Heading to France is like heading home. It’s relaxing and easy.
Sometimes France gets a bad rap, but for us, France is heavenly. The people are amazingly friendly and helpful (when you make an effort to know them), the food is incredible, aesthetics are polished and the vistas are gorgeous. Not to mention the wine. And, perhaps most importantly, we can be there in 2 hours from London’s St. Pancras station…
Last weekend, we headed out to the Champagne Region for the extended bank holiday weekend. We stayed in a little town called Reuilly near the center of it all at an adorable little B&B run by owners Bill & Meredith. Both Americans, they were very kind and helped coach us along to have a great getaway… helping us set out our plans for each day, inviting us for champagne toasts at the inn and making our reservations for dinners out. Bill makes incredible breads and they are both lively conversationalists. And they have impeccable taste in art. They were amazing hosts. And we admired them both very much for the lives they’ve lived.
Though the little town of Reuilly is literally just a cow path crossing, there was a Michelin star restaurant across the way at the ‘Auberge le Relais’. We had our monthly nice meal out there… with champagne, of course. In fact, people in Champagne drink it like most have beer. And the quality from even the smallest independents is incredible.
During the day, we headed out in search of a few open independents for a ‘degustation’. We weren’t particular about which wines to taste, so we let luck run its course and being ‘ouvert’ (French for open) would make us stop. Of course, being in France on a weekend, this was a severe limiting tactic.
Tasting Champagne was an interesting change. Being slow season (June is peak) and a weekend, owners would happily open a bottle for you to try a wine. But the wine will go flat between their visitors. If you buy, the tasting’s free. So it became a bit of a game. The wine maker wanted to provide you with more and more from the bottle (in hopes that you would buy more and more and with nothing to lose as the opened bottle would go flat). But, alas, we were driving and had to be good. Of course we bought wine at each.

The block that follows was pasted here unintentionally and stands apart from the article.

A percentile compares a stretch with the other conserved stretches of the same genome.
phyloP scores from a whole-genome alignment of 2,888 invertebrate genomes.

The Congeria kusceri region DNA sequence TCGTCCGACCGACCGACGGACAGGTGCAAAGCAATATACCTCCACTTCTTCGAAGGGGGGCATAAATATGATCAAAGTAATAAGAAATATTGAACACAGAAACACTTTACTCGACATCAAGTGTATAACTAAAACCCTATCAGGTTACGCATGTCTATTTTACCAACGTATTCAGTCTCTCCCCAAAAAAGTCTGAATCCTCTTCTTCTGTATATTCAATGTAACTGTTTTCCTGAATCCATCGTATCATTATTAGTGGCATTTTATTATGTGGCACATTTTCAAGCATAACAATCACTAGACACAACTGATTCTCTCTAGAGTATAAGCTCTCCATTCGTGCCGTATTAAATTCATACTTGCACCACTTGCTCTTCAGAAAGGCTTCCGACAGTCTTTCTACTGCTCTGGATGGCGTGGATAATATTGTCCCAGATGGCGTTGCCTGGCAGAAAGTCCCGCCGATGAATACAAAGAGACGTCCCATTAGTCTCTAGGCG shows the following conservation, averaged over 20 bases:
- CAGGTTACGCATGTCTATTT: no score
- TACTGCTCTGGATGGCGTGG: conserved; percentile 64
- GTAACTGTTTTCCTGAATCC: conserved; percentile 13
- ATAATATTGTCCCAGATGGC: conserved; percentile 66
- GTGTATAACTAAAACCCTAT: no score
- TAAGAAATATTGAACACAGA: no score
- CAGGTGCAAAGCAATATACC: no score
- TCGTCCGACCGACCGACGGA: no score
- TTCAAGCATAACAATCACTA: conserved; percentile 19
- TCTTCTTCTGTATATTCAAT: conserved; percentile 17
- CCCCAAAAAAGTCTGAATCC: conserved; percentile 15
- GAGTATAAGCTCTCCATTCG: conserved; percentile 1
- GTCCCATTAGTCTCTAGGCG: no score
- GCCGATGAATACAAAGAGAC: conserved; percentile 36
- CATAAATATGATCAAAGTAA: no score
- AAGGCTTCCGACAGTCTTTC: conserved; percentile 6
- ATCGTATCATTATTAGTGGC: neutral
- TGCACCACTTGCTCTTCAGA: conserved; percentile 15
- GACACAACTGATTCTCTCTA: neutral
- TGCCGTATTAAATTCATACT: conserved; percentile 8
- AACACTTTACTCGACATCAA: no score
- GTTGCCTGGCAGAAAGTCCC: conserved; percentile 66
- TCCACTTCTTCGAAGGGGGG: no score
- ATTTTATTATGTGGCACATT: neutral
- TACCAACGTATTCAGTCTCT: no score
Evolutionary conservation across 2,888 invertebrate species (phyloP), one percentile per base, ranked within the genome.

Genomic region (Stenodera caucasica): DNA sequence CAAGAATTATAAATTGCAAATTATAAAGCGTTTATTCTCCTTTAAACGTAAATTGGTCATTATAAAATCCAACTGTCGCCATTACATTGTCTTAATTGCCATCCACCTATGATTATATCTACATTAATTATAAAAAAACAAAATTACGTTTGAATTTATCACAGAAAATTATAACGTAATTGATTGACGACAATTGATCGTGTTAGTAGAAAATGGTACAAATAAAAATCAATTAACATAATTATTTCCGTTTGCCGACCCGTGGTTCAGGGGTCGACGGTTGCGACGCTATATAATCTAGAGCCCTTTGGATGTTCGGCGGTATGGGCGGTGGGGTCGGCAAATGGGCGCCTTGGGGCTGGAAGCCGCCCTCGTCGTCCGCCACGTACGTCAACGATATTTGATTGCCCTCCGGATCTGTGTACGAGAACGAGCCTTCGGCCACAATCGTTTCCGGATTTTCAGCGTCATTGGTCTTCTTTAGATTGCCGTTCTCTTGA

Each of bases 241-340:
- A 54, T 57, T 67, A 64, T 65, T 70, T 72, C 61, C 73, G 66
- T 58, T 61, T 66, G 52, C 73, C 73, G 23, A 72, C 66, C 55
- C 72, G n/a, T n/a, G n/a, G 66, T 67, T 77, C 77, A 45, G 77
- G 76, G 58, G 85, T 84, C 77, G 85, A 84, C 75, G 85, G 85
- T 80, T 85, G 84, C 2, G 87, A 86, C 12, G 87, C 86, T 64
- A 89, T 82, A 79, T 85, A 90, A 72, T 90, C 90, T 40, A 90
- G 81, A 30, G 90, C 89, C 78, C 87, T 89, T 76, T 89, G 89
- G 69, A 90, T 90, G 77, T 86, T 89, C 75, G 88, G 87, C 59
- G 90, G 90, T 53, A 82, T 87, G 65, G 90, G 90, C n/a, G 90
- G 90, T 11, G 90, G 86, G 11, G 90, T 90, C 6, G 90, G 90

First up, we ventured to a fun little shop just outside of Dormans. The lively owner’s son had just returned from being a foreign exchange student in Richmond (VA!). So it was fun to chat about his son (and to meet him). He also gave us a tour of his operation. They make about 40k bottles per year and do it all in-house. About an hour in, a nice Belgian couple and their son and daughter-in-law dropped in. He had made a special bottle of champagne for their village dinner and they had dropped down to pick up the lot. We stayed about an hour more and had a great conversation with them about our recent trip to Israel and Jordan. They, too, are well traveled and it was really fun trading notes.